Quality hoses, an essential tool in any garden, are a worthy investment and should be stored properly during the winter to protect and preserve them. Hoses should be brought inside (e.g., garage, basement, shed) and stored, preferably on a shelf or hanger, rather than on the floor. It is essential to drain all water from the hose before storage to prevent freezing and mildew growth. Lift portions of the hose to a higher level to ensure water drains out of both ends. I carry the hoses to my elevated deck and ease them over the side to hang freely before dropping back to the ground, ensuring that they are completely free of water.
After the hose is drained, it should be coiled tightly (in a 24-36” diameter). Place the hose on the ground and, starting with the end that attaches to the hose bibb, begin coiling (there is a natural direction – if it doesn’t seem to wrap easily, try the opposite way). Coiling is easier when the hose is warm – so let is sit in the sun for a bit. (Since it is typically too cold outside to warm up my hoses by the time I get to store them, I let them sit on the basement floor – after they are drained – until they warm up, before coiling them.) Make sure all kinks are out of the hose before storing (or any other time). Tie the coiled hoses to neatly secure them with rope or Velcro ties. And, of course, remove and separately store hose nozzles and sprinklers.
Hoses are best stored off of the ground, on a hook or shelf where they get good air circulation. Otherwise fungus can develop and cause rotting. (Time and time again, when watering for folks, I have noticed a distinct mildew odor coming from a hose. Spraying fungus on or around plants cannot be beneficial.) It is also recommended to connect the male and female ends together to prevent insects from getting inside the hose (make sure the hoses are dry before doing this.)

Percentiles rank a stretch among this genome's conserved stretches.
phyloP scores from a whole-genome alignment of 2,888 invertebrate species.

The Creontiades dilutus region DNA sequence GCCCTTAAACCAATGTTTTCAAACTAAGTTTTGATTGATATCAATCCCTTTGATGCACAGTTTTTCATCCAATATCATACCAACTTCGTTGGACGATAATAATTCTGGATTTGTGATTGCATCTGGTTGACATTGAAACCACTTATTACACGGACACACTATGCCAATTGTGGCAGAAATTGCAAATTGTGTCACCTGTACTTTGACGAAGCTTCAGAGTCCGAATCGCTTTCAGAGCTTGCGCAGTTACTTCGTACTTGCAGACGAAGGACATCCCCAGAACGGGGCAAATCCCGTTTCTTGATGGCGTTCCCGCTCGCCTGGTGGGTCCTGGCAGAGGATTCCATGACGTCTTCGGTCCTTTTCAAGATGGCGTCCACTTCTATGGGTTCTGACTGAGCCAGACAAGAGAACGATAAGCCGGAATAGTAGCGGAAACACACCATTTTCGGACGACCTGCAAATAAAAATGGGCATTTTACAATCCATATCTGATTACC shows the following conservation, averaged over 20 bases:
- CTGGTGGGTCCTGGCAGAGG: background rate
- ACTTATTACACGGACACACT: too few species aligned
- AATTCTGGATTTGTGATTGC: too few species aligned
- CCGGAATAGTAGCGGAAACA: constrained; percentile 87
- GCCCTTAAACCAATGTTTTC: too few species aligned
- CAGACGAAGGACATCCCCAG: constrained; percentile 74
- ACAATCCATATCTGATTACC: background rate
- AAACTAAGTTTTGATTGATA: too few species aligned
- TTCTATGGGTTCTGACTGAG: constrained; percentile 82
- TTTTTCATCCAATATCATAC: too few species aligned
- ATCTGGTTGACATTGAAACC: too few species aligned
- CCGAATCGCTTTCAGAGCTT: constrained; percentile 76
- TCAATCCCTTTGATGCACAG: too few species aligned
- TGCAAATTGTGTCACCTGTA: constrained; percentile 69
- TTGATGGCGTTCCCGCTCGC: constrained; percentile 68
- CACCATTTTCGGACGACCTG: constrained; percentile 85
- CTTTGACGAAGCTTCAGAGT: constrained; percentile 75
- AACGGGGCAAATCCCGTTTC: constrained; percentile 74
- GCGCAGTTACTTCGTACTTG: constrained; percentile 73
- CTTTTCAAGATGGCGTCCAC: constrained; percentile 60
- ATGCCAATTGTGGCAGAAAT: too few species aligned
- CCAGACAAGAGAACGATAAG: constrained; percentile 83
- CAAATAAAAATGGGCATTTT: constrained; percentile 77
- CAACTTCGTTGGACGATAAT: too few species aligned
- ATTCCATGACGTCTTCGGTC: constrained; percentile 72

This is the time to carefully insect your hoses for cracks or rotting. Breaks in hoses are easy and inexpensive to repair. It is worth investing it top quality hoses that are of ample size (length and diameter) and weight, that will not kink, and that will, instead, allow good water flow. You’ll enjoy a lifetime or very lengthy warranty on the better hoses – so save the packaging card. Before or after storage is a good time to inspect and replace washers. Worm washers are the most frequent cause of annoying and wasteful hose leaks.
Important note: evergreen trees and shrubs need to be watered through the end of December if they were planted during the year. Therefore, draining and hose storage may need to be delayed until that time, or stored temporarily in a garage or shed to be handy for watering use until that time, when they can be drained and stored finally. Lastly, if you shut off your outside water for the winter, please correctly drain your hose bibb – and even if you have a frost-free bibb, the hoses need to be brought in to a warmer place during the winter – and just taken out to use as needed.
Read more on this subject in my interview by a Washington Post writer for an article on garden hoses that was published in many newspapers, including the Hong Kong Standard. Here are Excerpts from the Article.